Q&A: The medical-device excise tax

What is the controversy surrounding the tax at the center of the fight over health-care reform?

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Despite being passed more than three years ago, Republicans and Democrats are still battling over the fate of the Patient Protection and Affordable Care Act, or the Affordable Care Act (ACA) for short.

One of Republicans' main demands is that the medical-device excise tax be removed from the bill. But what is this tax, and how did it become such a central part of the fight surrounding health-care reform?

1. What is the medical-device excise tax?

Inside the 2,400 or so pages that make up the ACA are dozens of budget-balancing tools that include both new taxes and cuts to certain programs like Medicare. They’re designed to prevent the ACA from adding to the U.S. deficit. The medical-device excise tax is one such tool.

If it’s not repealed, it will go into effect on Jan. 1 and require device manufactures to pay a 2.3 percent tax on the manufacture and importation of medical devices – such as pacemakers, heart-rate monitors, implants or tools used in surgery.

The tax would bring in $29 billion over 10 years, significantly reducing the cost of the ACA.

The Obama administration has countered complaint from manufacturers over the new tax by saying that the ACA will provide the medical-device industry with a much larger customer base to sell to. In other words, they’ll make up for the 2.3 percent tax levied against manufacturers.

But, like anything that involves billions of dollars on the line, this claim is not without controversy.

2. So why is the device tax so controversial?

Well, $30 billion is a lot of money. But the reason the device tax is so controversial – as opposed to, say, Medicare cuts, or new fees for the pharmaceutical industry and health insurers – is complex.

For one, the medical devices industry is big. Medical-device companies generate about $100 billion in revenue in the U.S. annually. The device industry doesn’t want that big bottom line affected negatively.

According to industry-funded studies, the tax could cost companies almost a fifth of their profits, forcing them to lay off thousands of workers and start making devices overseas. They also say that decreased profit will lead to decreased innovation and higher costs for consumers.

Supporters of the tax say those numbers simply don’t add up. For one, they say any imported device would be subject to the same tax, and therefore be no more attractive to buyers after the ACA is implemented.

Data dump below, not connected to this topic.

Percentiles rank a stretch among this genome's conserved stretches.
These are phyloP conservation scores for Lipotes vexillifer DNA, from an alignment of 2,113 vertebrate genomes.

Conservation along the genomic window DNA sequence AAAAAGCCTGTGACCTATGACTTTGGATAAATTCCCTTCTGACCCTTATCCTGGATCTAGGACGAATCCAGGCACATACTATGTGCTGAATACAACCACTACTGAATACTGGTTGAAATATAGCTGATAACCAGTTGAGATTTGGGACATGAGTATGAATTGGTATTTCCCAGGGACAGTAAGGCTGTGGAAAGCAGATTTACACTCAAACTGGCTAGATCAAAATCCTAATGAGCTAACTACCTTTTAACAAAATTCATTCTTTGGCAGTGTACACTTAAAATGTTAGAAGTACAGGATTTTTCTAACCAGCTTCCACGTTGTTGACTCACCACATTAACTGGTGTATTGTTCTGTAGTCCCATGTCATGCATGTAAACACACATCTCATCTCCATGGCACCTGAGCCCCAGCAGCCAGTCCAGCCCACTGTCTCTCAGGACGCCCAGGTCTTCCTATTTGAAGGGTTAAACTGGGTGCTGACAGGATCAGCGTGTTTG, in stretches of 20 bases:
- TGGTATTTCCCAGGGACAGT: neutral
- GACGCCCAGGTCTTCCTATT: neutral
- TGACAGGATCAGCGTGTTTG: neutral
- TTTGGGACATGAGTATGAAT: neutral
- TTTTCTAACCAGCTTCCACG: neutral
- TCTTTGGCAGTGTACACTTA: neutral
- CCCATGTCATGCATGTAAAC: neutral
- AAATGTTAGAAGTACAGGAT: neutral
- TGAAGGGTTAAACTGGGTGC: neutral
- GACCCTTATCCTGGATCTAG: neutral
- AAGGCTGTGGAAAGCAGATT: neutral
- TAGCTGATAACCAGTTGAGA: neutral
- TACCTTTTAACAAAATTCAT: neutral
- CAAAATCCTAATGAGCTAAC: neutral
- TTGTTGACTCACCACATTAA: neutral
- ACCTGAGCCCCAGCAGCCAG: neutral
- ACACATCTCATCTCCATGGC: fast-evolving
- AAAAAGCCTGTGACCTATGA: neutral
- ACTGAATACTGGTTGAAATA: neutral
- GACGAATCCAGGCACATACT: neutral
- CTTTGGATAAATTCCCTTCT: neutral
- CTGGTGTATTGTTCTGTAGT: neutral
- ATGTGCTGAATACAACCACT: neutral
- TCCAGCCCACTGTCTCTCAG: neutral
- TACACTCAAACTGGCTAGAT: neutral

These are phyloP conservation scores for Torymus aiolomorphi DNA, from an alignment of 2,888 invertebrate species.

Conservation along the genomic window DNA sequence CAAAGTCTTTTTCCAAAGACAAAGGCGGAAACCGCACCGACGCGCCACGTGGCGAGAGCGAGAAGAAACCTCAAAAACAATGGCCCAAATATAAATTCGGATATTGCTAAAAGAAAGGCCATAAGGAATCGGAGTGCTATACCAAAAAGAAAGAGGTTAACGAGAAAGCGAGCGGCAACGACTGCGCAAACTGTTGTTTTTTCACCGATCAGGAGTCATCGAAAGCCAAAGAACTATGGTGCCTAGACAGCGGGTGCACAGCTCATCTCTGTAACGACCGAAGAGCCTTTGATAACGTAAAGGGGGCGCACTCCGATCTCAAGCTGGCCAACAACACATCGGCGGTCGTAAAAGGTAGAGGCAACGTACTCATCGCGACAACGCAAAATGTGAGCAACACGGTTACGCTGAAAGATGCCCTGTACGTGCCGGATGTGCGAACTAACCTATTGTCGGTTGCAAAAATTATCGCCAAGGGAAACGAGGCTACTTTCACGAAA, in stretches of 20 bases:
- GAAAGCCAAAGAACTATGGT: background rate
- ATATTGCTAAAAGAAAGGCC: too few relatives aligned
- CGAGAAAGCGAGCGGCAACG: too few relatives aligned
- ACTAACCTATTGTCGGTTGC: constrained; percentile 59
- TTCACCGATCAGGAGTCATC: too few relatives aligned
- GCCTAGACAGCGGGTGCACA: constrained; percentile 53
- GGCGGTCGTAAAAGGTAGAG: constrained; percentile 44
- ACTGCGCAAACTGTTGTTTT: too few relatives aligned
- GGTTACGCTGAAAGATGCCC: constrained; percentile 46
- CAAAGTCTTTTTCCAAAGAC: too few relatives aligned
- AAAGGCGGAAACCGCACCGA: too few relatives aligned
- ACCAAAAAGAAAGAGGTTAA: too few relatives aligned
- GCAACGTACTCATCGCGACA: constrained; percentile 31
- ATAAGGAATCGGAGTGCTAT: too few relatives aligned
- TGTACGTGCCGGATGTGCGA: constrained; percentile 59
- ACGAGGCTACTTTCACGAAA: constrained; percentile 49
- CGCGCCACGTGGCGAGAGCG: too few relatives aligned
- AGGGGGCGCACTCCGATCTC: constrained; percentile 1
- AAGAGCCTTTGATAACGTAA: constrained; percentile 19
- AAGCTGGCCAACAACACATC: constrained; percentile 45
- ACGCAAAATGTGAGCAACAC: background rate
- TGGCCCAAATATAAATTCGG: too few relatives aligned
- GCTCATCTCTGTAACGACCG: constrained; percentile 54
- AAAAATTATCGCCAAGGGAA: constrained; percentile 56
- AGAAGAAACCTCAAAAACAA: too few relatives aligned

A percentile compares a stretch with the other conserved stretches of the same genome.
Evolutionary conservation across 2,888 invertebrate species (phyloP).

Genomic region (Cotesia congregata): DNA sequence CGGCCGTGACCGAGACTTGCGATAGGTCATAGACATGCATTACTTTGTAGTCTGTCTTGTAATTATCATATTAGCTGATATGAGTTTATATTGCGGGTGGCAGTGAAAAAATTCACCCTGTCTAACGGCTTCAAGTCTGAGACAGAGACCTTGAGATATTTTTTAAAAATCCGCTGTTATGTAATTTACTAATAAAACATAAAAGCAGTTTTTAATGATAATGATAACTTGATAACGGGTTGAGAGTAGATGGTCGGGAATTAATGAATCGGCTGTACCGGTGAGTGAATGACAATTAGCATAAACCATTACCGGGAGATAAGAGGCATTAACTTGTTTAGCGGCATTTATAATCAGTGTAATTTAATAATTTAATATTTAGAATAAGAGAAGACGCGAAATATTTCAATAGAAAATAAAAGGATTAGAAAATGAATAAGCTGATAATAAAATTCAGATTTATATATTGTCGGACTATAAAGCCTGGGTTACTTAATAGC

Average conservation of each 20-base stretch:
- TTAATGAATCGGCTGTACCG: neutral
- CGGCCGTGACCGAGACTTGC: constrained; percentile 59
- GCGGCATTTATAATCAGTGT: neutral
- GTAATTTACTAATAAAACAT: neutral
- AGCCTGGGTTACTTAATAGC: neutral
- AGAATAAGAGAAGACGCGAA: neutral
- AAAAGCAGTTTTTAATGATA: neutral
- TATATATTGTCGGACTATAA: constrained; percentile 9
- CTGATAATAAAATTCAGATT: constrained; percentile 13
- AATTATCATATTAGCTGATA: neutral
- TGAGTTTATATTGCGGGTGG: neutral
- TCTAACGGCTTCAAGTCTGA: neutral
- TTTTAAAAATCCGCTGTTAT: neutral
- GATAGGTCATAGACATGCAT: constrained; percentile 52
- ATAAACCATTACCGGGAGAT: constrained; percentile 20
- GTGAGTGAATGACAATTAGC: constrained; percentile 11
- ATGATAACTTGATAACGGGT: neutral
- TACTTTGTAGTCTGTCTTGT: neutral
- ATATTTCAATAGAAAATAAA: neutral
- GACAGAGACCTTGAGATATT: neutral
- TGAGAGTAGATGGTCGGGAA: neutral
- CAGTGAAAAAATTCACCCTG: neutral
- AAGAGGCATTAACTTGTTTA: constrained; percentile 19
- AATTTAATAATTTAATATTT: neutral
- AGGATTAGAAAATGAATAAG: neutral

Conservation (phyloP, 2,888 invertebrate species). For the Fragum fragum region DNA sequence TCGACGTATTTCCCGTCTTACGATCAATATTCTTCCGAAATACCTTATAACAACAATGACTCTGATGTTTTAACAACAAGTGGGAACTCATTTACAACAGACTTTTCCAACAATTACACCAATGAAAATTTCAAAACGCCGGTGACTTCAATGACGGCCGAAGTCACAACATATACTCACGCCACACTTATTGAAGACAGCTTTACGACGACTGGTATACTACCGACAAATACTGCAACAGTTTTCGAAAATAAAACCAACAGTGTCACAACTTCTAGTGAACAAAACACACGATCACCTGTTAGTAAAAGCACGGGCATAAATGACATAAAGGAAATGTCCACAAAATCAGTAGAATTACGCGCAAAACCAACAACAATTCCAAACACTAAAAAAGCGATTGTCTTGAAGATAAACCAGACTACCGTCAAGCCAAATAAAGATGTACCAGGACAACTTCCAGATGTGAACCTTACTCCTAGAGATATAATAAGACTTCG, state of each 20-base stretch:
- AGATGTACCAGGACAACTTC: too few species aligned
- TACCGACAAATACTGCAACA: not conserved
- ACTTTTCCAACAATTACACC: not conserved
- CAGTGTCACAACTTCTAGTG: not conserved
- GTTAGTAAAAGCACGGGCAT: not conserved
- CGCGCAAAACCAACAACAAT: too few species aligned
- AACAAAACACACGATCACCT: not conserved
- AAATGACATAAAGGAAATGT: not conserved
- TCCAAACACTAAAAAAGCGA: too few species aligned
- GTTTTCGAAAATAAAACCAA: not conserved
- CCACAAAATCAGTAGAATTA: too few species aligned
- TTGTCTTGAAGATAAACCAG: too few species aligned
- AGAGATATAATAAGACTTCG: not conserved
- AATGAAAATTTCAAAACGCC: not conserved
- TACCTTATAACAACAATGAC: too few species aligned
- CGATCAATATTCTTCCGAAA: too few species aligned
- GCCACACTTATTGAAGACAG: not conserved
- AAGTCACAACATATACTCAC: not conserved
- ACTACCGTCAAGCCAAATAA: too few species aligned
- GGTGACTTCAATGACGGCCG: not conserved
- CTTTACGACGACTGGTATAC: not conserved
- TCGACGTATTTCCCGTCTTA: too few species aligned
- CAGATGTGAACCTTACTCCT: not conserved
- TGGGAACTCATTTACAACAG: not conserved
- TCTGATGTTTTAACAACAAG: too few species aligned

Supporters also point out that the medical-device industry will attract lots of additional customers thanks to the ACA.

“There are going to be 25 million more people with health-insurance coverage, so to some extent, the device industry will get more business,” said Paul N. Van de Water, a senior fellow at the Center on Budget and Policy Priorities. “That’s an increase of 10 percent. Even if the device industry doesn’t get 10 percent more customers it will get something.”

3. Who are the players involved in trying to stop the device tax?

As with most big businesses, the medical-device industry has a large lobbying potential. That could explain why the effort to stop the tax is a more bipartisan one than most. In 2011, 30 Democrats in the House of Representatives voted against the tax. Several prominent Democratic senators, even ones that are usually considered left-leaning, have come out against the tax, including Elizabeth Warren, Mass.; Al Franken, Minn.; and Amy Klobuchar, Minn. It may not be a coincidence that these senators are from states that have large medical-device industries. All three senators received hundreds of thousands of dollars from medical companies or individual health professionals in their last campaigns, according to the Center for Responsive Politics.

But no one is immune from the industry’s money. The medical-supplies industry spent $150 million since the tax was announced to convince lawmakers from every state to repeal it.  

4. So why is the device tax coming up now?

President Obama and other Democratic leaders have repeatedly said they will not remove the device tax from the ACA, even if it would result in Republicans dropping their budget fight. But Republicans are still insisting that the tax be repealed. The House of Representatives passed a bill over the weekend reaffirming that stance. It called for a one year delay in the implementation of the ACA, and the repeal of the device tax.

Some believe that Republicans’ call for the removal of the tax is less of an economic move than a political one.

“Clearly getting rid of the tax without paying for it will increase the deficit and they’ll have to figure out something else to cut to pay for it,” said de Water. The attempted removal “has to be viewed as one prong in a many-pronged effort by Republicans to kill health reform.”

That’s why the Democrats aren’t budging on the tax either.

5. Would it be a big deal if the tax were removed?

It could be. The financial viability of the ACA rests on revenue generators such as the medical-device excise tax.

Providing millions of Americans deep discounts on insurance will likely cost the government hundreds of billions of dollars. That’s why the ACA includes dozens of new revenue streams for the government. The device tax is one of the biggest. Without it, the ACA would cause the government to hemorrhage money.

Al Jazeera

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